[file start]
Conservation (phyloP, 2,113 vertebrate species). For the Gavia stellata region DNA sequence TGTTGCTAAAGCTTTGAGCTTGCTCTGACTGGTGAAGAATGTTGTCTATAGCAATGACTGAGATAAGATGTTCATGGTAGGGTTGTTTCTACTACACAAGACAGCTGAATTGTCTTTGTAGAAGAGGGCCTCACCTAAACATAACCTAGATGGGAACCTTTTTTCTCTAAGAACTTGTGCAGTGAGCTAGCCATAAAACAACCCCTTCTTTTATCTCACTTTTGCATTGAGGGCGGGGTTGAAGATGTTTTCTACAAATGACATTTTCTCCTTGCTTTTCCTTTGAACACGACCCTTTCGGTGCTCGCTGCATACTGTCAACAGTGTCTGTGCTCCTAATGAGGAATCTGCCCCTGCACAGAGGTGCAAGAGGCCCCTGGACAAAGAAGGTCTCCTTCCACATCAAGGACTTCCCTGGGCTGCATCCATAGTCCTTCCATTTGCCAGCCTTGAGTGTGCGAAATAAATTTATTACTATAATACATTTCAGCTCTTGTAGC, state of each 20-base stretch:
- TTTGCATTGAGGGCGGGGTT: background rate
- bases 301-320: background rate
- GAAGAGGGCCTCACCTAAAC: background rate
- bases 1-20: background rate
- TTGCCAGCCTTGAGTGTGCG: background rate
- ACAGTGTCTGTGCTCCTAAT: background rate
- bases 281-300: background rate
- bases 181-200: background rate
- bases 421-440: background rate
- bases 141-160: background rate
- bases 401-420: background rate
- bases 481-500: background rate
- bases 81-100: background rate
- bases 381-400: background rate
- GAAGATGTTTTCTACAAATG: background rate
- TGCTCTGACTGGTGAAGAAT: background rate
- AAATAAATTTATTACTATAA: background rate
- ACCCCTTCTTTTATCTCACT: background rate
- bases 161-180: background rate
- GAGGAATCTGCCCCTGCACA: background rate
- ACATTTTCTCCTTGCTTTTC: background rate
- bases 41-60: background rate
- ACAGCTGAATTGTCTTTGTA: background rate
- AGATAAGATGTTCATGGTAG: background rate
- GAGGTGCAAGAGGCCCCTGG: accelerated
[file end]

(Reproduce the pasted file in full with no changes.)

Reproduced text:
Conservation (phyloP, 2,113 vertebrate species). For the Gavia stellata region DNA sequence TGTTGCTAAAGCTTTGAGCTTGCTCTGACTGGTGAAGAATGTTGTCTATAGCAATGACTGAGATAAGATGTTCATGGTAGGGTTGTTTCTACTACACAAGACAGCTGAATTGTCTTTGTAGAAGAGGGCCTCACCTAAACATAACCTAGATGGGAACCTTTTTTCTCTAAGAACTTGTGCAGTGAGCTAGCCATAAAACAACCCCTTCTTTTATCTCACTTTTGCATTGAGGGCGGGGTTGAAGATGTTTTCTACAAATGACATTTTCTCCTTGCTTTTCCTTTGAACACGACCCTTTCGGTGCTCGCTGCATACTGTCAACAGTGTCTGTGCTCCTAATGAGGAATCTGCCCCTGCACAGAGGTGCAAGAGGCCCCTGGACAAAGAAGGTCTCCTTCCACATCAAGGACTTCCCTGGGCTGCATCCATAGTCCTTCCATTTGCCAGCCTTGAGTGTGCGAAATAAATTTATTACTATAATACATTTCAGCTCTTGTAGC, state of each 20-base stretch:
- TTTGCATTGAGGGCGGGGTT: background rate
- bases 301-320: background rate
- GAAGAGGGCCTCACCTAAAC: background rate
- bases 1-20: background rate
- TTGCCAGCCTTGAGTGTGCG: background rate
- ACAGTGTCTGTGCTCCTAAT: background rate
- bases 281-300: background rate
- bases 181-200: background rate
- bases 421-440: background rate
- bases 141-160: background rate
- bases 401-420: background rate
- bases 481-500: background rate
- bases 81-100: background rate
- bases 381-400: background rate
- GAAGATGTTTTCTACAAATG: background rate
- TGCTCTGACTGGTGAAGAAT: background rate
- AAATAAATTTATTACTATAA: background rate
- ACCCCTTCTTTTATCTCACT: background rate
- bases 161-180: background rate
- GAGGAATCTGCCCCTGCACA: background rate
- ACATTTTCTCCTTGCTTTTC: background rate
- bases 41-60: background rate
- ACAGCTGAATTGTCTTTGTA: background rate
- AGATAAGATGTTCATGGTAG: background rate
- GAGGTGCAAGAGGCCCCTGG: accelerated